A gradual awakening
By Lyn Sheffield
Editor’s note: The following is the seventh narrative accepted for publication in the Advocate’s new South Carolina Stories of Racial Awakening Project. The Advocate will select as many as 10 narratives to be published in the Advocate, one a month for 10 months. See guidelines, here.
I am a child of the South. I grew up in Small Town, South Carolina, where my parents were active in our all-white Methodist church.
My hometown was strongly segregated with definite areas of town where only blacks lived and other areas where only whites lived. I remember the water fountains marked “White” and “Colored.” On Saturdays many people went to Main Street to shop—white people on one side of the street and black people on the other. Seldom did anyone cross to the other side of the street.
From elementary school on, I was a frequent visitor to the county library. It never occurred to me to wonder why I never saw any black people in the library. That was just the way it was. When my mother and I rode the Greyhound bus to visit my grandparents, I often asked to sit on the back seat. I was always told it was saved for “other people.” The attitude of most white residents seemed to be that they were superior to the black residents. I was told that it was important for things to be separate but equal. It was a long time before I realized nothing was close to being equal.
I do remember the times when Daddy Grace, the well-known black church leader, came to town. The parade formed at the train station with Daddy Grace seated on a “throne” on the back of a flatbed truck. The parade then moved to the United House of Prayer. My friends and I were not allowed to go to Main Street to watch the parade. However, when it turned from Main onto College Street, we would be on my friend Martha’s front porch where we had a bird’s eye view. I remember the sound of the great music and the folks joyfully dancing. I was fascinated by the rhythm and knew I would never be able to dance like that.
The black people I knew in my childhood worked for my parents or grandparents. Both of my grandmothers had wonderful, loving black ladies who worked for them. They had not enjoyed many advantages in their lives. I think of them often and smile with good memories. I hope they knew how much we loved them. When a black person worked for my daddy on the farm, they were given food along with a mason jar filled with iced tea to take to the backyard for lunch. When I asked why they didn’t come in and eat in the kitchen, I was told simply, “This is the way we do it.”
At Christmas I would ride with my daddy as he delivered Christmas gifts to the black folks who worked for him. We took bags of fruit and meat from our freezer. Everyone seemed glad to see Daddy and the gifts. Were they?
In the mid-1960s, my church created a policy on how black visitors would be treated if they should show up. My husband and I happened to be visiting one Sunday in the early 1970s when the first black visitors arrived. The plan went into effect when the ushers seated the three young black men, neatly dressed in suits and ties, on the front row. I was very annoyed when several church members immediately walked out. However, I was pleased after church when many church members went to greet the visitors. Leading those was my Uncle Bob, who was very welcoming and honestly delighted to see the young men. The visitors could not have had a warmer welcome.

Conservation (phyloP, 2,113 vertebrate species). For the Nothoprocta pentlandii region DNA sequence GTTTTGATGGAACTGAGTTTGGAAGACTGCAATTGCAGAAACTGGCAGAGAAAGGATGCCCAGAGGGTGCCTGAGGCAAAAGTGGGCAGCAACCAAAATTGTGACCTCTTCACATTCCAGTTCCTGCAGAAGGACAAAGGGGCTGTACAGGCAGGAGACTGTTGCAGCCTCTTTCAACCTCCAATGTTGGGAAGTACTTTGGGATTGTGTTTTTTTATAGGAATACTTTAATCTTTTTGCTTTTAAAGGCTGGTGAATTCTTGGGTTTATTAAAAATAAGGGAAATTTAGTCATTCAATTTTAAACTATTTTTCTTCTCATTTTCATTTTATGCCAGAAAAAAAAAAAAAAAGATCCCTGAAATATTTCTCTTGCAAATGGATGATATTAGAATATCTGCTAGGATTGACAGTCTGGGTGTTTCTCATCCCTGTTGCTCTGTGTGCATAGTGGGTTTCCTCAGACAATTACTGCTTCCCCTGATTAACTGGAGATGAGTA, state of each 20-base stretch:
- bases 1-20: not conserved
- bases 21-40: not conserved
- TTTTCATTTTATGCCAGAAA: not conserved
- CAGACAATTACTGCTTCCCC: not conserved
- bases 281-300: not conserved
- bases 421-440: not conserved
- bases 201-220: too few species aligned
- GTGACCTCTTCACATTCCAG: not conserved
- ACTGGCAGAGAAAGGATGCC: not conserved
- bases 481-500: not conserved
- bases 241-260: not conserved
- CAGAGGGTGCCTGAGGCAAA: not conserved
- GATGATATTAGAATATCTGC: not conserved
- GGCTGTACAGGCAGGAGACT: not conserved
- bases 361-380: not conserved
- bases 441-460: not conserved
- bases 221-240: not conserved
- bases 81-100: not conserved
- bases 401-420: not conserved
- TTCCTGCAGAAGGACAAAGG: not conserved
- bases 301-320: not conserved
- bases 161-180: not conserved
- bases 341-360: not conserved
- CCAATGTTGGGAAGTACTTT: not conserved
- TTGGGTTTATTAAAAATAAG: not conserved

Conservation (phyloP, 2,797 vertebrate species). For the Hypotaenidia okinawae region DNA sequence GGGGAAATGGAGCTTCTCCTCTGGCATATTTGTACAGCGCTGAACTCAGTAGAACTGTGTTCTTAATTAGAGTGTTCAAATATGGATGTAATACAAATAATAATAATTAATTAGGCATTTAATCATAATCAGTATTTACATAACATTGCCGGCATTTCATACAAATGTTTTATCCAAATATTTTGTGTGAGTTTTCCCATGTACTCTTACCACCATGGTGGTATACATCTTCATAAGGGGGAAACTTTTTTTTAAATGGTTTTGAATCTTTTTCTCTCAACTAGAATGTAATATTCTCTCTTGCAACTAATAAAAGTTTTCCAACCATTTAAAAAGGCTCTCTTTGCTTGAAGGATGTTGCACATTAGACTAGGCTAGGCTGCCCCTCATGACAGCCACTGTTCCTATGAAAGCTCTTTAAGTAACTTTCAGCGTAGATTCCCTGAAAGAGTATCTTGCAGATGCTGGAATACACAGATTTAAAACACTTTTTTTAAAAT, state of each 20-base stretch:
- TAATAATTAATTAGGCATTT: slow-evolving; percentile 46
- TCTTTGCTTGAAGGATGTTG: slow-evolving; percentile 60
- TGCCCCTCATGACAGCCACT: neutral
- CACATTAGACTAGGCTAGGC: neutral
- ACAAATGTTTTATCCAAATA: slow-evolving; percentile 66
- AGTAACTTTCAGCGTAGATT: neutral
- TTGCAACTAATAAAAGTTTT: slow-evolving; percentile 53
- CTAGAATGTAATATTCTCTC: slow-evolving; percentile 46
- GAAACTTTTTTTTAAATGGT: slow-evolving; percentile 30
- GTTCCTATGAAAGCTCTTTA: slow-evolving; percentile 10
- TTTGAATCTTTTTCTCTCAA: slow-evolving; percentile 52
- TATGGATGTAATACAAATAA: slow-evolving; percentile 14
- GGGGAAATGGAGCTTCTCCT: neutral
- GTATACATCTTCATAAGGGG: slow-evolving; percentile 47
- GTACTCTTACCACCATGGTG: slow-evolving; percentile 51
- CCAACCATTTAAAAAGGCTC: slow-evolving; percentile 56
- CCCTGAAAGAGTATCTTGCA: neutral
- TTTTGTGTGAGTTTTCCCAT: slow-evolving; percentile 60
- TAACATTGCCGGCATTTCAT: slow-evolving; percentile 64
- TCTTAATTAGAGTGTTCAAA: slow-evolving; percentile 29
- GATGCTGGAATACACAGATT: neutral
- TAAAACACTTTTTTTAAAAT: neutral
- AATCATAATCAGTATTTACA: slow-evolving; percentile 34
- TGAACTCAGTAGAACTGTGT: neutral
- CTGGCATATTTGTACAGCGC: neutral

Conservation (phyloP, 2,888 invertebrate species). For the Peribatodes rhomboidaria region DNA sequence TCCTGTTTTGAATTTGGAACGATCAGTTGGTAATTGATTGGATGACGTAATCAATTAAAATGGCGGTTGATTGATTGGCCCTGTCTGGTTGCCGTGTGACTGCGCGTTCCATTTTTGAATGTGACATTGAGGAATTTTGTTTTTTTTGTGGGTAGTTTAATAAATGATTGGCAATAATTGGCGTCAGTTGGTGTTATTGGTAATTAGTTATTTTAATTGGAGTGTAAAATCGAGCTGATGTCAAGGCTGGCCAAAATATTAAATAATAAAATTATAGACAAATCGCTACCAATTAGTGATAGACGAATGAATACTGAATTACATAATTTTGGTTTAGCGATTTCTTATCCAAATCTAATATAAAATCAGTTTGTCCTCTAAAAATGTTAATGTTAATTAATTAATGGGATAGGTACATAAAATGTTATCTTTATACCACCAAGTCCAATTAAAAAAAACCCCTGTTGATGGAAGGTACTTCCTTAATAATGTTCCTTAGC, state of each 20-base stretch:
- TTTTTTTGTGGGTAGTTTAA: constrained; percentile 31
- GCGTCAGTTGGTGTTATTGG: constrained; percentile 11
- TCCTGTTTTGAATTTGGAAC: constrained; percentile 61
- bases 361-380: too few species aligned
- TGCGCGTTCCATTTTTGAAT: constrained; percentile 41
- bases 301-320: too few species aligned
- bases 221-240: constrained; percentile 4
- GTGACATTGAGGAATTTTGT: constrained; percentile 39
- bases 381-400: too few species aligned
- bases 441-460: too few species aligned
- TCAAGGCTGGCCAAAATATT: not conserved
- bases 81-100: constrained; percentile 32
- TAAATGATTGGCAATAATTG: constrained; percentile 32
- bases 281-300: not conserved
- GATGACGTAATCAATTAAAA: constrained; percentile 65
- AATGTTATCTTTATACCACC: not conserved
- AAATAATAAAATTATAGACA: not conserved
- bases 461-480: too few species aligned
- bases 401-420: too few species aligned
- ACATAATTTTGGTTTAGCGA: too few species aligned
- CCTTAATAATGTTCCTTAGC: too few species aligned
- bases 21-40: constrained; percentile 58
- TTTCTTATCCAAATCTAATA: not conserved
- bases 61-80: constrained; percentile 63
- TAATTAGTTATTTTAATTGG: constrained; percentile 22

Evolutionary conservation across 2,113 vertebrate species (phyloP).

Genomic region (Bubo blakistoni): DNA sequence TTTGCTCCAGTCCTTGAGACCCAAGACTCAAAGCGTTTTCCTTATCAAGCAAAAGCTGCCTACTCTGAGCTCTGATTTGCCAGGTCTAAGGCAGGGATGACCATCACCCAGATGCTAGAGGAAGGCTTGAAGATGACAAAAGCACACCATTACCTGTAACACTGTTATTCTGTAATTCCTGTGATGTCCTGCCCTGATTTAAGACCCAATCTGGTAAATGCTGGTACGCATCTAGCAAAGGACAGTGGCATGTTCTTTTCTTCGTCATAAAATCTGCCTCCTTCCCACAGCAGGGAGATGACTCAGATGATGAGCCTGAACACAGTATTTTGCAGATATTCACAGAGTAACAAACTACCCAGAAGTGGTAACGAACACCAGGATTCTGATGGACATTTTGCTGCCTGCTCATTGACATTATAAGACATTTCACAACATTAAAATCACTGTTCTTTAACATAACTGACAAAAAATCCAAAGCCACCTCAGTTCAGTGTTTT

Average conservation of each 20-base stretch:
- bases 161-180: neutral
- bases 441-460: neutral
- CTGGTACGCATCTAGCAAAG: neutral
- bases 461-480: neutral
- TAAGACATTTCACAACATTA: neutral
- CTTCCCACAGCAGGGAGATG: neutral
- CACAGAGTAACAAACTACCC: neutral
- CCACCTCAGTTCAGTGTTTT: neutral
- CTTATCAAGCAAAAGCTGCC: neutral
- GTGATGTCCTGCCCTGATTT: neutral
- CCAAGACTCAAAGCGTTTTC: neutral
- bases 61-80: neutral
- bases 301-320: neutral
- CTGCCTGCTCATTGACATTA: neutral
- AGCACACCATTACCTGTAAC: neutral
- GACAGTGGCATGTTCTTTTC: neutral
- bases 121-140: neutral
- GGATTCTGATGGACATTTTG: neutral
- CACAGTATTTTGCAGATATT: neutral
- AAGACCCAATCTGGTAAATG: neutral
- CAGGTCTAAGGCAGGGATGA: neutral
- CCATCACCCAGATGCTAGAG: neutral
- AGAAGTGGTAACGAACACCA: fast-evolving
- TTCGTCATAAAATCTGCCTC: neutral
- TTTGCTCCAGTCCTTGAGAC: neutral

In 1965, I began my senior year in high school. That year about 15 black students chose to integrate the white high school. My friends and I were told by our parents not to cause any trouble and not to be mean. We were instructed to ignore the new students. We ignored very well. Over the years it dawned on me how very brave those students were. I wish I could see each one of them now to apologize for my behavior and to tell them how much I admire their courage.
After college, I left the state to attend graduate school. It was there I met Lilla, my first black friend. Lilla had taught high school for several years and was working on her Ph.D. She taught me many things about being a good teacher, about smiles, laughter and friendly greetings, about calmness under pressure, about friendship.
I remember the night a group of us ate in a local restaurant, four white women and Lilla. Several white people walked by our table and make rude remarks or glared at us as they walked by. I had never been on the receiving end of that hate, but Lilla had. She remained calm and quietly set the example for us. We ate our dinner and ignored the bullies. Lilla has had a long, successful career as a professor at a state university. Someone told me recently that Lilla has been the first black friend for many white people.
Good things have happened over the years. As a high school teacher for 30 years, I had contact with wonderful African-American students and fellow teachers. I formed many friendships and was blessed. I have met many delightful African Americans in my community. My cousin recently retired after serving as head librarian in my hometown. At her retirement ceremony, she was lauded as being the person who opened the library to all people, making it a place where all are welcome.
My racial awakening did not come with one major event. It came slowly over the years. I thank God for sending good people into my life to teach me. I apologize to those I mistreated.
We have come a long way since my high school graduation, but we have a long way to go. It seems the rumblings of racial problems have been very strong recently. Why does it take us so long to learn to be loving and accepting of all?
Sheffield, age 68, is a white female and a member of Clemson United Methodist Church, Clemson.